A shocking day, alright.
A day on which an unelected government, acting as a proxy for international finance capital, began its dismembering of Higher Education; on which the State set hundreds* of riot cops and mounted police on students, trade unionists and schoolchildren; and on which I returned home, having pondered the media narrative that would emerge from the day’s events, to see the BBC, on television, radio, and online, in full, shrill battle cry against the “violence” of the protesters.
I have arrived home, having secured my release from the Parliament Square kettle only by agreeing to being filmed by the police. I knew that today would pit our best, brightest and most passionate against the Full Force™ of the neoliberal state. I could feel an ugliness in the air, the implacability of the markets haunting us like a wife beater’s menace. The vote would pass. Today would not end well for our wonderful, brave, young people.
The day started brightly enough: crisp December sunshine and a biting chill; TV crews outnumbering protesters as the noon assembly deadline loomed; a welcome, warm feeling of solidarity as our numbers swelled, the chatter and laughter rose, and the march on Westminster - eventually - began.
We made speedy progress through Bloomsbury, down Kingsway, across Aldwych and down the Strand to Trafalgar Square. The marchers’ band gave us a jaunty rhythm. Office workers and tourists stopped, smiling, to photograph our procession; builders in their Dayglo vests took the opportunity to eye up the pretty female students in our number.
As we passed through Trafalgar Square, and approached the Cradle of Democracy, some straws in the wind. The riot police blocking access to Whitehall; the nervous scurrying of the police in response to unfurling black and red Anarchist flags in The Mall; and then, as we were funnelled into Parliament Square, the suspicion of a trap. Suddenly we had nowhere else to go.
Masses of riot cops, with vehicles, blocked all exits from the square. Some of us started to filter onto College Green (leafy spot beloved of political reporters, scene of countless set-piece interviews with ministers), only to be confronted by nervous police astride decidedly, and alarmingly, skittish horses. They tried to force us back. Back where? There was nowhere to go. Within moments, through sheer weight of numbers, we were able to rush through. But the tone had been set.
Over the next hour or two, things settled down as Parliament Square descended into some sort of music-free Reading Festival (in fact, a young girl would later characterise it as “like a really shit Glastonbury”). Occasionally, we would hear roars from the perimeter, near the Houses of Parliament, and see a hail of sticks fly in the direction of the armoured riot police. But it all seemed largely, and incomprehensibly, polite and middle class until 3pm, when the schools tipped out and the teenagers - hitherto conspicuous by their absence - arrived to drop the average age of the crowd by several years, to put some fire in our belly and to liven things up.
It was at this point that the cavalry charge by the police started. Very frightening, when we were all set running in terror, as police horses suddenly charged into the square from Victoria Street. Darkness quickly fell. Music began, again, to blare from battery-powered, bass-heavy sound systems. The teenagers held impromptu dance halls around the square. More fires were lit, and quickly became magnets for everyone as the temperature plummeted. Remember, as you see the outraged media reports of the damage in Parliament Square tomorrow, that there was nowhere else to go. We could have proceeded to the NUS/UCU rally further along the river. But the police corralled us instead in Parliament Square.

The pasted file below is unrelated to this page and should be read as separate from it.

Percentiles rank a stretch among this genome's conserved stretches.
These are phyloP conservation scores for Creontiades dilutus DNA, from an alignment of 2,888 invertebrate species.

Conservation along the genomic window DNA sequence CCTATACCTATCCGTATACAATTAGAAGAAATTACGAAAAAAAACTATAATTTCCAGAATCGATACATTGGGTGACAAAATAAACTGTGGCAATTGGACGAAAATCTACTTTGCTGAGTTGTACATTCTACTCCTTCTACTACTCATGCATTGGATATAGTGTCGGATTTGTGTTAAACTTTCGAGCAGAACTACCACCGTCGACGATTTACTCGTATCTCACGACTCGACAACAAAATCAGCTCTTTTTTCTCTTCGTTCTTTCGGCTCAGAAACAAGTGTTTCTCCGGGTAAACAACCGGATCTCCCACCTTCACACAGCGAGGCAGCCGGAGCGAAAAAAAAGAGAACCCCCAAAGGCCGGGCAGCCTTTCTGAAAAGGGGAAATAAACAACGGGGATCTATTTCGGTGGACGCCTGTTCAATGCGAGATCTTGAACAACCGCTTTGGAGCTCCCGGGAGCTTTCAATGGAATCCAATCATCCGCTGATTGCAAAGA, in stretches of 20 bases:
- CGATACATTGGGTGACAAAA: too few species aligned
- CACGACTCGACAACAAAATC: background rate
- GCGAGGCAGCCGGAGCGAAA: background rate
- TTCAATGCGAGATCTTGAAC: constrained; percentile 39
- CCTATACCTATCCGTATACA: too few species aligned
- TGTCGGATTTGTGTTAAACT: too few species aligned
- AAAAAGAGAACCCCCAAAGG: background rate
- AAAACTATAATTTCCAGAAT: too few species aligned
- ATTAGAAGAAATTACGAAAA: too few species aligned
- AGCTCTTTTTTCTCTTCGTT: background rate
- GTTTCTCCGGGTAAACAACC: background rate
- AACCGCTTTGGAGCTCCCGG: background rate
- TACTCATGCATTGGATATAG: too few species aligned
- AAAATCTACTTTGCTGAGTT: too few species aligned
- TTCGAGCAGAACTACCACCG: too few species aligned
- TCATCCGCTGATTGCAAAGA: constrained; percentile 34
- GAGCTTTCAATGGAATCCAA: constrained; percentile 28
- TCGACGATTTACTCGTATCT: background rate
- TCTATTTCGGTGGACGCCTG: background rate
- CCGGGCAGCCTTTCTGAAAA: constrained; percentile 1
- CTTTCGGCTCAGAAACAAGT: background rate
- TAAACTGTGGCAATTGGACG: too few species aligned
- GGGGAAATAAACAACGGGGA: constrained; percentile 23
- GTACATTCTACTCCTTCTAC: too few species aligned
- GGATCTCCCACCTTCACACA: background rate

(Incidentally, Paul Mason’s excellent reporting confirms a thought that occurred to me at that point: that the young protesters, from the poorer outskirts of the capital, are reminiscent of noone so much as the banlieue protesters in Paris several years ago, as documented in The Coming Insurrection.)
What had seemed, for a while, to be a protest that had run out of ideas once stuck in the square, took on a new energy and unpredictability with the arrival of the teenagers and the fall of darkness. Around Parliament Square (Parliament Square!), bonfires shone out from the freezing darkness. Bass and dubstep shook the air. People laughed, and chatted, while groups took to draping NO CUTS tapestries over HM Treasury, and spraying graffiti on statues of generals and prime ministers. A café under a gazebo served tea to grateful protesters queueing patiently. The smell of woodsmoke was overwhelmed by the acrid fumes billowing from the fire where a plastic structure had been set alight, shrouding Big Ben in clouds of black smoke. And then came the vote.
It came as no surprise to me that the Government won its vote on tripling tuition fees, although the initial maths being passed among the crowd did seem to suggest more Lib Dem abstentions than votes against. But the pain and fury among the students - freezing, passionate - was as evident as it was heartbreaking. This unelected, unelectable cabinet of millionaires had persuaded the Commons to ignore an unprecedented wave of public anger and concern over a key plank of its policy. And sent heavily armoured goons out to apply state-sanctioned violence to those forced to suffer the consequences.
Is any of this being reported by the media? With the honourable exception of Paul Mason, the press’ narrative is fictional at worst; grossly biased at best; and overwhelmingly focused on a trivial inconvenience to a couple of bloated recipients of public largesse.
Remember: we are everywhere. And this is only the beginning.
*Correction: the Metropolitan Police have since confirmed that 3,000 officers were deployed
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